Congratulations to Olav Solgaard on his elevation to IEEE Fellow. IEEE Grade of Fellow is conferred by the Board of Directors upon a person with an extraordinary record of accomplishments in any of the IEEE fields of interest. Less than 0.1% of voting IEEE members are selected annually for this member recognition. IEEE Fellows will be formally announced by the IEEE at end of the 2016.

Professor Solgaard's research interests include optical MEMS, Photonic Crystals, optical sensors, microendoscopy, atomic force microscopy, and solar energy conversion. He has authored more than 350 technical publications and holds 60 patents. Olav came to Stanford with the support of a Royal Norwegian Council for Scientific and Industrial Research Fellowship in 1986 and was named a Terman Fellow at Stanford for the period 1999-2002. He is a Fellow of the Optical Society of America, the Royal Norwegian Society of Sciences and Letters, and the Norwegian Academy of Technological Sciences.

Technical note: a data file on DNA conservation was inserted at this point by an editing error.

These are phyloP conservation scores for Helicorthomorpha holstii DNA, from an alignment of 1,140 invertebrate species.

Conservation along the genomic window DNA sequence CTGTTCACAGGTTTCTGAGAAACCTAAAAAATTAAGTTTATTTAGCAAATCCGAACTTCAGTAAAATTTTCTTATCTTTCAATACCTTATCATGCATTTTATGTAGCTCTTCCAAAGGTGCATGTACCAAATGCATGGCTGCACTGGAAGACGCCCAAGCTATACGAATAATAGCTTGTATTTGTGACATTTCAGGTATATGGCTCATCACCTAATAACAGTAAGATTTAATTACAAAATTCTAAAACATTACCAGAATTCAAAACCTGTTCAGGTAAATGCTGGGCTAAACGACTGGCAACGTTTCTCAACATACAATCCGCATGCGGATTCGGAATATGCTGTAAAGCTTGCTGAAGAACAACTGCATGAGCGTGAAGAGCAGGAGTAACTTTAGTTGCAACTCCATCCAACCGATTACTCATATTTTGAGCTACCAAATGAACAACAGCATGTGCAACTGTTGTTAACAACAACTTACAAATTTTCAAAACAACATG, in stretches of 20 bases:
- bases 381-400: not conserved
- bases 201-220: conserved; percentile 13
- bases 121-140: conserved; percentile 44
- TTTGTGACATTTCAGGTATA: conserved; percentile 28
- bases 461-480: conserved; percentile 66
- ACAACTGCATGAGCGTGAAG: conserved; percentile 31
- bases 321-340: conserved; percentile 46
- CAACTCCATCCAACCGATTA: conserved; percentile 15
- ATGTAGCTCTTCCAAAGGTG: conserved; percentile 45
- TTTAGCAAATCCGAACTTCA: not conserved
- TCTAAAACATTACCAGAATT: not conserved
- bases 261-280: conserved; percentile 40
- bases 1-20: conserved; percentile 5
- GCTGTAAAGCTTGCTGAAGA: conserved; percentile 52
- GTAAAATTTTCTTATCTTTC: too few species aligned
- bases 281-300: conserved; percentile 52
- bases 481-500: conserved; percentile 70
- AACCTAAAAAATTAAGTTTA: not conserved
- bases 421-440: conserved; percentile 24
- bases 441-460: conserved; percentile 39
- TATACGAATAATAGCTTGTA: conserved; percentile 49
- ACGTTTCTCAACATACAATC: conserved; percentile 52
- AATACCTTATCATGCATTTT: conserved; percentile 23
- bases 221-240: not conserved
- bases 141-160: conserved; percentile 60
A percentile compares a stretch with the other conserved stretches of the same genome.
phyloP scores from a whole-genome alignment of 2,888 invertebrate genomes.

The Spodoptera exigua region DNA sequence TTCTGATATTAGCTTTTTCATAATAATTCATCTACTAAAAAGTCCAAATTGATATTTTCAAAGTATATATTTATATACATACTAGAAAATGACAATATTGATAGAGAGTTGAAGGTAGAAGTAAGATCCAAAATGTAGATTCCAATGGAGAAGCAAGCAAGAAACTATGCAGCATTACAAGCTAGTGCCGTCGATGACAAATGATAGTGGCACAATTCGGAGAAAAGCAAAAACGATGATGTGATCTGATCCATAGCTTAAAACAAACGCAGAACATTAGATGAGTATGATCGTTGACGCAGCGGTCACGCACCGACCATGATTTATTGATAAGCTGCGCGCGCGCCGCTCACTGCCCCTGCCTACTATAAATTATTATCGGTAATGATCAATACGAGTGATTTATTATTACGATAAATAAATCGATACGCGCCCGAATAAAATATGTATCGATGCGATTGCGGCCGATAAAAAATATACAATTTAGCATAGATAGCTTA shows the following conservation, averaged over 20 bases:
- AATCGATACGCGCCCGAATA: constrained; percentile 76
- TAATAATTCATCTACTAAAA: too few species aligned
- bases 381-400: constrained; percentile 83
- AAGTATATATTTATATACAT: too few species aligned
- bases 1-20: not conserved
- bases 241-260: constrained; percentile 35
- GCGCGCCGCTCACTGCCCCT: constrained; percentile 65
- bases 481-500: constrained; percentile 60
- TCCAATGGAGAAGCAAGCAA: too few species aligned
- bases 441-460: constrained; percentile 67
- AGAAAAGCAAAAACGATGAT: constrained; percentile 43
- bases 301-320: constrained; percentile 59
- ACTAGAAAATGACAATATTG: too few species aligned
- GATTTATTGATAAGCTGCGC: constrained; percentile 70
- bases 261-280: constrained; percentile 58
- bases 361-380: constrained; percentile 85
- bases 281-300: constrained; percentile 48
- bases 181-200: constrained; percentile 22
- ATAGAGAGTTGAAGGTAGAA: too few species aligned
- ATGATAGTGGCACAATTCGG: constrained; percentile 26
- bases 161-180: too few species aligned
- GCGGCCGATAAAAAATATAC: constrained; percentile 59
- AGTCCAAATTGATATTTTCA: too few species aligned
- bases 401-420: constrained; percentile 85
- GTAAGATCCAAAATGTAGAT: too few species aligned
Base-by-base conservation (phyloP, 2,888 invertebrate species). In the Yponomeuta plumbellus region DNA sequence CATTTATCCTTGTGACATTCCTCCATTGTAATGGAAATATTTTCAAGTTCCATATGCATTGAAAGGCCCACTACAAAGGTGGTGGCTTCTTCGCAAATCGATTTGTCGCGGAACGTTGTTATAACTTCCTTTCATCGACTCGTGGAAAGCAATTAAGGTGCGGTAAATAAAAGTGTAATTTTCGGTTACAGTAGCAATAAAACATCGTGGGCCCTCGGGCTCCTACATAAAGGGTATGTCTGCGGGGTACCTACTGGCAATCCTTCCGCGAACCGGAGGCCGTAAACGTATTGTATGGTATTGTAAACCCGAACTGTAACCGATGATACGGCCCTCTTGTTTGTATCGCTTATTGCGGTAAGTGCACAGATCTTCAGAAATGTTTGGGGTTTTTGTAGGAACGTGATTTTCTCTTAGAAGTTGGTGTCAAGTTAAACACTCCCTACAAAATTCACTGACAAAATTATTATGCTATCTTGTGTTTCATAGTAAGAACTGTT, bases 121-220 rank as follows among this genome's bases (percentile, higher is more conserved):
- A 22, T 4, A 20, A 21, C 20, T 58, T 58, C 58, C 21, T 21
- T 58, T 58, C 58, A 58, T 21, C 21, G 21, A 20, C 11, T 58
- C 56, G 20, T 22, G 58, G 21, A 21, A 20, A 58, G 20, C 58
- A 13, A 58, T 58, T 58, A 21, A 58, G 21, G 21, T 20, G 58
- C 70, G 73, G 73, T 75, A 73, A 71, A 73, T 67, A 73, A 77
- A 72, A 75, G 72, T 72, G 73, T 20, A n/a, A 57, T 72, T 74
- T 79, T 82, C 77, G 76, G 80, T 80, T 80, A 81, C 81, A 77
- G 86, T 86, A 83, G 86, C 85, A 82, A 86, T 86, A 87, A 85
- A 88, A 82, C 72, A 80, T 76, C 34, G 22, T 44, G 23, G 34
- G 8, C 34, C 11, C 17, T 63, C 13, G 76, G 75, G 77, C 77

November 2016

Stephen P. Boyd has been awarded the 2017 IEEE James H. Mulligan, Jr. Education Medal. The award is given for a career of outstanding contributions to education in the fields of interest of IEEE.

 

The James H. Mulligan Jr., Education Medal acknowledges:

  • Excellence in teaching and ability to inspire students,
  • Leadership in electrical engineering education through publication of course materials and writings on engineering education,
  • Leadership in the development of programs in curricula or teaching methodology,
  • Contributions to the engineering profession through research, engineering achievements, and technical papers, and
  • Participating in the education activities of professional societies.